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Strong start to autumn for most spot FX platforms

As autumn arrived, most spot FX platforms experienced an uptick in volumes, despite there being fewer trading days in September, compared to August. This is thanks to another month of turbulence in Italian politics, policy updates from the Federal Reserve and new US trade tariffs.

Amidst a busy trading month for financial markets, NEX reported a 2% increase in spot FX trading activity, with volumes increasing from $84.7 billion in July to $86.1 billion in September. However, on a year-on-year basis, volumes saw a significant 12% decline.

Thomson Reuters’ spot FX volumes grew 4.2% to $98 billion from August, but it too suffered a fall, dropping 4.8% when compared the same month in 2017.

Spot FX volumes on Fastmatch declined for the fourth month in a row, falling by 4% from $19.5 billion in July to $18.6 billion in September – its lowest figure of 2018. Year-on-year comparisons also show a decrease of 11.4%. Not good reading for a firm which has endured a period of difficulty following some very public staff changes.

However, it’s a cheerier story for Cboe FX, with spot volumes rising by 3.5% from August to $35.7 billion. Year-on-year growth was a healthy 8.1%.

But the biggest news continues to come from FXSpotStream, which reported an ADV of $31.9 billion, up 12.3% from August and up a huge 33% when compared to September 2017.

 

*All figures in US$

Insight

It was a strong start to Autumn for most spot FX platforms as they continued their recovery from the summer slump. They seemingly benefitted from a particularly busy news month, with plenty of column inches devoted to developments in the FX industry.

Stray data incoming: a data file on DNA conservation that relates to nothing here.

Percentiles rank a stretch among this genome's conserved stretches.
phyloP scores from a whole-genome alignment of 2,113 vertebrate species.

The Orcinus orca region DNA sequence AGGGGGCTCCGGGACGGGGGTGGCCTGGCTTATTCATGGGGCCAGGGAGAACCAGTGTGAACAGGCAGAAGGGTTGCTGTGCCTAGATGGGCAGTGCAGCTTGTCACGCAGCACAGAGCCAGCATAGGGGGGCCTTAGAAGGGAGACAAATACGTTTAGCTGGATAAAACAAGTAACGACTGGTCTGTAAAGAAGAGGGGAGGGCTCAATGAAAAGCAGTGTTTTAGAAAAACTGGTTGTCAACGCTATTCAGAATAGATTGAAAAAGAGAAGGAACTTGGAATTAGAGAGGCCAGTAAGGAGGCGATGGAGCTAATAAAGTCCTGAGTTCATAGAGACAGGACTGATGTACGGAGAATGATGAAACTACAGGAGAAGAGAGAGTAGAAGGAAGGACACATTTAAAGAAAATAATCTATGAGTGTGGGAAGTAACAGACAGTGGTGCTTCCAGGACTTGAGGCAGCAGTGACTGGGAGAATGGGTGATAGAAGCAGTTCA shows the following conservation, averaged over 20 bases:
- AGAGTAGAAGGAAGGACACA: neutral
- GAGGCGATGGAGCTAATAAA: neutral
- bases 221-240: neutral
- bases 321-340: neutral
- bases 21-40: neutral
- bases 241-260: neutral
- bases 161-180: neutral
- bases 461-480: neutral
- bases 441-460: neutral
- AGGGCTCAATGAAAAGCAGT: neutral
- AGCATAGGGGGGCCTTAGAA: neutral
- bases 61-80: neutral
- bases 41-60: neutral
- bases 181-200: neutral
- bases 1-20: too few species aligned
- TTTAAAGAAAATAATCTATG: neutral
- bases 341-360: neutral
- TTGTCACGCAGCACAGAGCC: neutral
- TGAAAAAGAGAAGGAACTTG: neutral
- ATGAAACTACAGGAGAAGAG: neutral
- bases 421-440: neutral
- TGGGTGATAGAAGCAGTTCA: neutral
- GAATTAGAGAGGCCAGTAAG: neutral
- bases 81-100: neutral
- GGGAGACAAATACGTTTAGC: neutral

The main exception was Fastmatch. Its troubles continued as volumes dropped for the fourth month on the bounce. Euronext, which now owns 97.3% of the firm, and its founder and former CEO, Dmitri Galinov, continued their very public fallout in September. With a court case looming, it seems like headlines they could do without.

September also saw CLS’s long-serving CEO David Puth resign. A veteran of the FX industry, David played a key role in the development of the FX Global Code. Under his stewardship, CLS remained a safe pair of hands, with its core settlement service providing a unique level of safety and reassurance for trading 17 global currencies. We wish him all the best in his future endeavours.

Speaking of the FX Global Code, Edwin Schooling Latter, head of markets policy at the Financial Conduct Authority, said it is considering endorsing two voluntary codes: The Global FX Code and the UK Money Markets Code. This has put greater onus on senior managers to sign up. Expect a flurry of activity over the next few weeks.

Indeed, a report from NEX showed how its adoption has improved trading behaviour on EBS Direct, a relationship-based, disclosed platform, with a significant reduction in hold times, reject rates and a tightening of spreads.